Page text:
Plans to turn the downtown San Mateo Draeger’s Market at 222 E. Fourth Ave. into a mixed-use building are proceeding, with the developer planning to bring back the popular grocery store at the site.

Marcus Gilmore of Lane Partners, the developer, said the goal of the five-story mixed-use building with more than 100,000 square feet of offices is to keep a grocery store downtown, provide affordable housing and attract downtown businesses. At a Nov. 17 Planning Commission meeting on the project, Gilmore said Lane Partners has yet to sign a lease with Draeger’s yet but has a signed letter of intent and is negotiating a lease.

Richard Draeger, the co-owner of Draeger’s Markets, acknowledged while there were questions about the proposed size of the grocery at 17,500 square feet, it would mimic its successful Los Altos location. The downtown San Mateo location is two floors and 60,000 square feet, with a market, deli, bakery, cooking school, restaurant and additional amenities. The Safeway at 1655 El Camino Real is around 37,000 square feet in comparison.

“There are a lot of aspects of this project that I do happen to love,” Draeger said. “I think this is a vast improvement to the downtown because it makes sense given demands for the space in the downtown and how expensive real estate happens to be for all of us operators.”

The plan would demolish the current Draeger’s Market and bring it back as a smaller store at the site. If the city approves the project and it stays as the proposed grocery store, Draeger’s would still have to leave its location temporarily during construction. There would also be 10 low-income residential apartment units, 104,000 square feet of office use, and 221 parking spaces through two levels of underground parking and one ground floor. The new site would include a ground-floor grocery store, offices on the second, third, and fourth floors and ten units of below-market-rate residential housing on the fifth floor. The applicant, Lane Partners, said it would be 74 feet tall with a total floor area of 152,000 square feet. The project site has East Fourth Avenue to the north, South B Street to the east, East Fifth Avenue to the south, and South Ellsworth Avenue to the west. The future grocery store would face Fourth Avenue. City staff said a transportation impact analysis found the project would generate fewer vehicle trips than the existing grocery store.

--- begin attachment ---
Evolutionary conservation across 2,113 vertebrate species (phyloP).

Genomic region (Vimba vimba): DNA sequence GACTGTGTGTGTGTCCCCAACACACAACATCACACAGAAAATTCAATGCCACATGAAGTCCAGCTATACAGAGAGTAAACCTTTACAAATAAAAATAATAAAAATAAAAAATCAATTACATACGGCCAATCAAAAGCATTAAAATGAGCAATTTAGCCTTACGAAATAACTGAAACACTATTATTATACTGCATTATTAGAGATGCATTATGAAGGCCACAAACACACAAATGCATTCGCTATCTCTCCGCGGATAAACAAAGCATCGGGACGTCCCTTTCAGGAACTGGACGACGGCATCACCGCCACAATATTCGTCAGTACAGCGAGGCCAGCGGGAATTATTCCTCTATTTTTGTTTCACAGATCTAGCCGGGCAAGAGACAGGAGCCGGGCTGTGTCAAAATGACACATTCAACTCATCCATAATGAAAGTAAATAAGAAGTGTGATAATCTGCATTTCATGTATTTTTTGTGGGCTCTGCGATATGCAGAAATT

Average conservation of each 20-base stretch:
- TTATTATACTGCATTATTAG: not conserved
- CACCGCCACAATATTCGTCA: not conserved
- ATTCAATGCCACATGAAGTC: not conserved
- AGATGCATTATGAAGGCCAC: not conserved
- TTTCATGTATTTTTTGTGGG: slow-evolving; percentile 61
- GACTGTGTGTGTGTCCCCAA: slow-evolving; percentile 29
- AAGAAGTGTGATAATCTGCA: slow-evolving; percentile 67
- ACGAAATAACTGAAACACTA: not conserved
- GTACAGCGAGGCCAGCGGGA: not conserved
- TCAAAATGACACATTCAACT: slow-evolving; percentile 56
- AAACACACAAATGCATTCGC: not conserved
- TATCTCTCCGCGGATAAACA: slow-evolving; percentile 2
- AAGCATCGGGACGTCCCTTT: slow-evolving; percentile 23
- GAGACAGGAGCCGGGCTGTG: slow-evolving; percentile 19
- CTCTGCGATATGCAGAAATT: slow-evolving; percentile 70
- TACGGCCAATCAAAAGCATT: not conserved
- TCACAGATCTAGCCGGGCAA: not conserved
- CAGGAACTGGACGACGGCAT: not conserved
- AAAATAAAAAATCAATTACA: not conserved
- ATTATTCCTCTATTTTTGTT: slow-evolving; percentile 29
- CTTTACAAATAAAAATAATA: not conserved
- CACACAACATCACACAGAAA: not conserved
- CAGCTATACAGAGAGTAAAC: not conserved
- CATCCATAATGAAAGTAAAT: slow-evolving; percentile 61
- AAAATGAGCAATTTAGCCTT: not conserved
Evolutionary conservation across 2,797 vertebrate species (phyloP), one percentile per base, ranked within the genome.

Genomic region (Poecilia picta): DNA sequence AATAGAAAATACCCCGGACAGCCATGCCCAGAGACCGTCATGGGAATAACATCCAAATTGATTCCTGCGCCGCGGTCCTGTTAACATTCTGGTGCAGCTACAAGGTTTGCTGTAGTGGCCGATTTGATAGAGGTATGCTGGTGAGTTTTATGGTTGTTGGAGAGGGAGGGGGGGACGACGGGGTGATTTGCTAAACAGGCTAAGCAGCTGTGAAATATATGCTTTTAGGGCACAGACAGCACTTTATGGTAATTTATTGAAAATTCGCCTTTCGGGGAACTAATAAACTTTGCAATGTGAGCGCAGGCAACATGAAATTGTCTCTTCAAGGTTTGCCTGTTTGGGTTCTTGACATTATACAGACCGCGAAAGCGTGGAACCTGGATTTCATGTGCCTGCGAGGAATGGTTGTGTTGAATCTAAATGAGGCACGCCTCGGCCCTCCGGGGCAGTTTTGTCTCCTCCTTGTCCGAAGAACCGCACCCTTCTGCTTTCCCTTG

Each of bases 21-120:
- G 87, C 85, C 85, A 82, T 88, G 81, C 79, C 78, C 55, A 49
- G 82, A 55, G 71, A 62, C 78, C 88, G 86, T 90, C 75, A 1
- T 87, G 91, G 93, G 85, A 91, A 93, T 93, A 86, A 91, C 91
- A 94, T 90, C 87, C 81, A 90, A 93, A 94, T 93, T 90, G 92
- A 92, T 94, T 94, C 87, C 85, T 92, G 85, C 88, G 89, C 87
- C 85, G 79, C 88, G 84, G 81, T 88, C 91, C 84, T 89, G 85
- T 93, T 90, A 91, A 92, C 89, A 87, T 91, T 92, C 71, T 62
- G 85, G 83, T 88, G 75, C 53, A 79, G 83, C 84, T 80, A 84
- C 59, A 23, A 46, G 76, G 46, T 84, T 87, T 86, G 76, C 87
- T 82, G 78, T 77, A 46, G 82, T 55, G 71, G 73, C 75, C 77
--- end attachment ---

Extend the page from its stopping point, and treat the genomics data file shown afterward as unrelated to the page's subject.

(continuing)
Commissioner Martin Wiggins said he had visited the Los Altos site and felt reassured the proposed size would meet community needs and felt the project met all requirements.

“All of the things that people might go in for today, I felt confident these are going to be there,” Wiggins said.

The commission approved the site plan and architecture review at its Nov. 17 meeting by a 3-2 vote. It will go to City Council for final approval in a few weeks. Commissioner Seema Patel and Vice Chair John Ebneter voted against it, citing the lack of housing at the site when it could have had more. Both commissioners wanted to see more housing than 10 units.

Patel had the same concerns at previous study sessions about the lack of housing in the project compared to increased office use and projected jobs that will come with the new development.

“When I look at this project, and I look at the fact we are adding another 500 plus jobs and only 10 units of housing, I struggle to find these uses complement the existing commercial uses in the vicinity given what has already gone in recently,” Patel said.

Ebneter felt the site offered minimum housing and didn’t believe the city and residents were getting the best project at the site.

“I’ve never seen or heard anyone talk about or write that we have an office space crisis, yet I do constantly hear and read we have a housing crisis,” Ebneter said.

Some planning commissioners asked the developer to add more dedicated residential parking spots for the 10 housing units. The developer has proposed six parking stalls and is not obligated to add residential parking.

Public speakers were mixed, with some welcoming the project while others expressed concern the architecture did not fit in with downtown and traffic infrastructure changes. The building design features brick siding, recessed windows and fabric awnings. Others wanted more traffic control because of all the new developments coming downtown.

“I think a lot of these older buildings in San Mateo are old and tired and rundown,” public speaker Steve Sirianni said, who has lived in the area for 30 years. “Having some of these new buildings, including this Draeger’s site, I think it looks fabulous.”

The City Council will hold a public hearing 6 p.m. Thursday, Dec. 1, at City Hall, 330 W. 20th Ave. Go to cityofsanmateo.org/publicmeetings.

(650) 344-5200 ext. 102

Reporter

Curtis Driscoll covers transportation and the cities of San Mateo, Foster City, Belmont and Half Moon Bay. See my other articles: https://bit.ly/3IruW6p

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(1) comment

Eaadams

500 new jobs, 10 units of housing. This may not affect a city RHNA negatively... It should.

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